ERIC Number: ED368686
Record Type: Non-Journal
Publication Date: 1992-Mar
Reference Count: N/A
Integrating the Affective Domain into the Instructional Design Process.
Main, Robert G.
This study begins with a definition of the affective domain and its importance to learning, outlining its impact both in achieving affective behaviors and in facilitating cognitive and psychomotor objectives. The study then develops a model of instructional design that incorporates the affective domain as an integral component. The model combines J. Keller's ARCS (Attention, Relevance, Confidence, Satisfaction) model of motivation for learning with the five-phase military instructional design model (analysis, design, development, implementation, and evaluation). The proposed model provides a framework for organizing instructional principles, strategies, and techniques concerning the affective domain and furnishes a theoretical base to aid in formulating research hypotheses and collecting empirical data. The model is designed to help in providing for systematic consideration of the affective domain in every aspect of the instructional design process, from curriculum planning and design through lesson development, delivery, and evaluation of learning results. Attention to the affective domain is viewed as being particularly important for technology-based instruction that removes teacher/student interaction from the lesson delivery. The study concludes with recommendations for research needed to operationalize the model. (Contains approximately 40 references.) (JDD)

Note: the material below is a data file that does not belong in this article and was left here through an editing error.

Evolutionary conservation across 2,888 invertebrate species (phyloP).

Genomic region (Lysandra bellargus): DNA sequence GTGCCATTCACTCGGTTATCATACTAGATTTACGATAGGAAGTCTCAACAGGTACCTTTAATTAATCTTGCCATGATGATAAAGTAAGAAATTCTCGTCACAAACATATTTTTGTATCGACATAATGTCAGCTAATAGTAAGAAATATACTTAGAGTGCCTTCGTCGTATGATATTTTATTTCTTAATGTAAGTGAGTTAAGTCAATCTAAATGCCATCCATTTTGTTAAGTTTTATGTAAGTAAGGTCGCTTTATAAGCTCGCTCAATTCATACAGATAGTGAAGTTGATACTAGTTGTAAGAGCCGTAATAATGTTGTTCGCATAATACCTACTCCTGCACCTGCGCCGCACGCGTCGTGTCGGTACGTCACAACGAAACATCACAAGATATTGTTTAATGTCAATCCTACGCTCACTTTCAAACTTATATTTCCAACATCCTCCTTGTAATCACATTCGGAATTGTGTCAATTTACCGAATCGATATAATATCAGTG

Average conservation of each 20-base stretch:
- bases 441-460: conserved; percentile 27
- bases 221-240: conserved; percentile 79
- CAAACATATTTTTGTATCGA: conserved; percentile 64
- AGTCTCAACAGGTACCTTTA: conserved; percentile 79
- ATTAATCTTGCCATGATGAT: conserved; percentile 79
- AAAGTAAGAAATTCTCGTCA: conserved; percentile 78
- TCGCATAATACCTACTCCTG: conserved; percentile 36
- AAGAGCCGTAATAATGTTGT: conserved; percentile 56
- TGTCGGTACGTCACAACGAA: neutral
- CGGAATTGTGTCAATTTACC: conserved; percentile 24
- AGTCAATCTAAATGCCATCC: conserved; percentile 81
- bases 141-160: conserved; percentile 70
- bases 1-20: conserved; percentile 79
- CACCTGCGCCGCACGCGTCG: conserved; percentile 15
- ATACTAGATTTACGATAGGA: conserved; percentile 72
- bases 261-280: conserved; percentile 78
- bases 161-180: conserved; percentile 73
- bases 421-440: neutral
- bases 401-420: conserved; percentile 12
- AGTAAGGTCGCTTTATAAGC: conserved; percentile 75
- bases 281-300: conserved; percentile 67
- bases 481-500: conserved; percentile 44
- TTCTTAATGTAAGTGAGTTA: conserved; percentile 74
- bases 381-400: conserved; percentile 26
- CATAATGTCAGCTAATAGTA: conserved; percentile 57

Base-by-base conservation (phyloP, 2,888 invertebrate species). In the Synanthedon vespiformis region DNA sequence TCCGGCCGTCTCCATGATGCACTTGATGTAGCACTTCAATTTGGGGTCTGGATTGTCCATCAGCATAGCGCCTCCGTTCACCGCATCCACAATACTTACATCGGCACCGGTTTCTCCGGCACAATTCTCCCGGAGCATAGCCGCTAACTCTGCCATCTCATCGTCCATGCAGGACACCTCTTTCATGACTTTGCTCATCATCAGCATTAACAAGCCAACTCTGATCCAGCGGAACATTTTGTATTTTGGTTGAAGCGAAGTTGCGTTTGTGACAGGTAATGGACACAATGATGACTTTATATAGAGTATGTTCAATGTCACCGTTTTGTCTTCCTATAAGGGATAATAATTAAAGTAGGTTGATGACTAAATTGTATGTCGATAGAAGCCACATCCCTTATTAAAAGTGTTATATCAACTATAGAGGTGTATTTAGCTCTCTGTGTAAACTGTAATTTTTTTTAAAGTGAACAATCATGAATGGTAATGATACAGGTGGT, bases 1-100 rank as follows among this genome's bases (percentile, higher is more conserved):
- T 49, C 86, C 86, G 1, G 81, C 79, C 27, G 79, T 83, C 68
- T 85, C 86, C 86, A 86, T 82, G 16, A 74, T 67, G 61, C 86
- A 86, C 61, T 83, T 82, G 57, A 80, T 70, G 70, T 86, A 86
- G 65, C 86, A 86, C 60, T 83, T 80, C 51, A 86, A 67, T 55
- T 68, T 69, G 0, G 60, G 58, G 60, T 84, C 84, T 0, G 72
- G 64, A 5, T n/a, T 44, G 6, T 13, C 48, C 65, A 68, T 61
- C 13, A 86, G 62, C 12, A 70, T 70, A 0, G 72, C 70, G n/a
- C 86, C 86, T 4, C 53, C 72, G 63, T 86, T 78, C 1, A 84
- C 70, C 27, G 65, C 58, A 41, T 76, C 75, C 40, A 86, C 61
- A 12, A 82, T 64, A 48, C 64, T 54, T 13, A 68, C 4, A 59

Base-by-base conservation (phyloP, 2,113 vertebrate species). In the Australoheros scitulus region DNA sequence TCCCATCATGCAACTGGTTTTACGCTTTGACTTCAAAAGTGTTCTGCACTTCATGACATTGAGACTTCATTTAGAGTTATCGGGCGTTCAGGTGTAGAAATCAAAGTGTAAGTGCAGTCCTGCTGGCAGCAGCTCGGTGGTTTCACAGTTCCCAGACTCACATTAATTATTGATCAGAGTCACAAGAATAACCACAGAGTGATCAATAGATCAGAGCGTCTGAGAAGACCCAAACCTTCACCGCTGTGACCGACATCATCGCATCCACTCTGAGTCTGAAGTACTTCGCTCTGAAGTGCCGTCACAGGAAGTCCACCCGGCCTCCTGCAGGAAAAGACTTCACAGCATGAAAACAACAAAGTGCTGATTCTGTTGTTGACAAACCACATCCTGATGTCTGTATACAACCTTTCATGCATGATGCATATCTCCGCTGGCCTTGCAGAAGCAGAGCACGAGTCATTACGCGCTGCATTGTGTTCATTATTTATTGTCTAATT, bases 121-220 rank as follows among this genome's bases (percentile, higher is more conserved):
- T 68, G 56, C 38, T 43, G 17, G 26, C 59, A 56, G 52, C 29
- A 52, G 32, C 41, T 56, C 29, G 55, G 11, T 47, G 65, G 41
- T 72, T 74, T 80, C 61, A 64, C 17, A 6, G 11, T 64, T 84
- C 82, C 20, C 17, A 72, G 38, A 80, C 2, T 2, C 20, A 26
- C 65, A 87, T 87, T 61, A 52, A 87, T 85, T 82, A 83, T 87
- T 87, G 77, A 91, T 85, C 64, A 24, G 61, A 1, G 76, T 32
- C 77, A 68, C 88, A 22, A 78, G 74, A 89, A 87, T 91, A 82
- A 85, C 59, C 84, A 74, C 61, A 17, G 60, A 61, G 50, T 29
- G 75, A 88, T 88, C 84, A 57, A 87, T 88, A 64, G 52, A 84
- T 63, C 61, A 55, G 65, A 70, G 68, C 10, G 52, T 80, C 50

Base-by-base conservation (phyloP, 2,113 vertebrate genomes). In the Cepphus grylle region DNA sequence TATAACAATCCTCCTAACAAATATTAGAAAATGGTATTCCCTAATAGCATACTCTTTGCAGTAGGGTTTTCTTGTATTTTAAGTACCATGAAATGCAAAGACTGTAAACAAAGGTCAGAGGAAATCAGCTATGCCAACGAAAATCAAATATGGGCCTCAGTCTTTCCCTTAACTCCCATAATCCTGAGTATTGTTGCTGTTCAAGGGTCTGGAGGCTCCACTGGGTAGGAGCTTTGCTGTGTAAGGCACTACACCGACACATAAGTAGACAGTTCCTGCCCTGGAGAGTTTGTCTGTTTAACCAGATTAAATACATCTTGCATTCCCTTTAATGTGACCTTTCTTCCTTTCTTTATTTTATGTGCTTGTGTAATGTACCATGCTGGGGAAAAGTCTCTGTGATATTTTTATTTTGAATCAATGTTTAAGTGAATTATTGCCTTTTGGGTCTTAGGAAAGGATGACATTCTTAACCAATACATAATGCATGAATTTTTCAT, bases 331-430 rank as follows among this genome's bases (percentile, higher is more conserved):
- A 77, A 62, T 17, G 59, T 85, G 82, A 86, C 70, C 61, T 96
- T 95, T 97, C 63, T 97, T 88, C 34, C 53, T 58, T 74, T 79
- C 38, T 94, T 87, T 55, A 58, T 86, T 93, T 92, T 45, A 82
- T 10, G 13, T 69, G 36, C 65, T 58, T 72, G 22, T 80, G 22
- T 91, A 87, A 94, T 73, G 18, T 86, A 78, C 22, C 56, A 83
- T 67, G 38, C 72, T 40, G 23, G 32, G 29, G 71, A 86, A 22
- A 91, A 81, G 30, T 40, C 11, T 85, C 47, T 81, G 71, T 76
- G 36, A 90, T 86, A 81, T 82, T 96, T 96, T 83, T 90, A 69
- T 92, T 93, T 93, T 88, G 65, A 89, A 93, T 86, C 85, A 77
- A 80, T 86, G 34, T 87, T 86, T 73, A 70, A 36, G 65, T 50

Publication Type: Reports - Research; Opinion Papers
Education Level: N/A
Sponsor: Air Force Human Resources Lab., Brooks AFB, TX. Training Systems Div.
Authoring Institution: California State Univ., Chico. Coll. of Communication.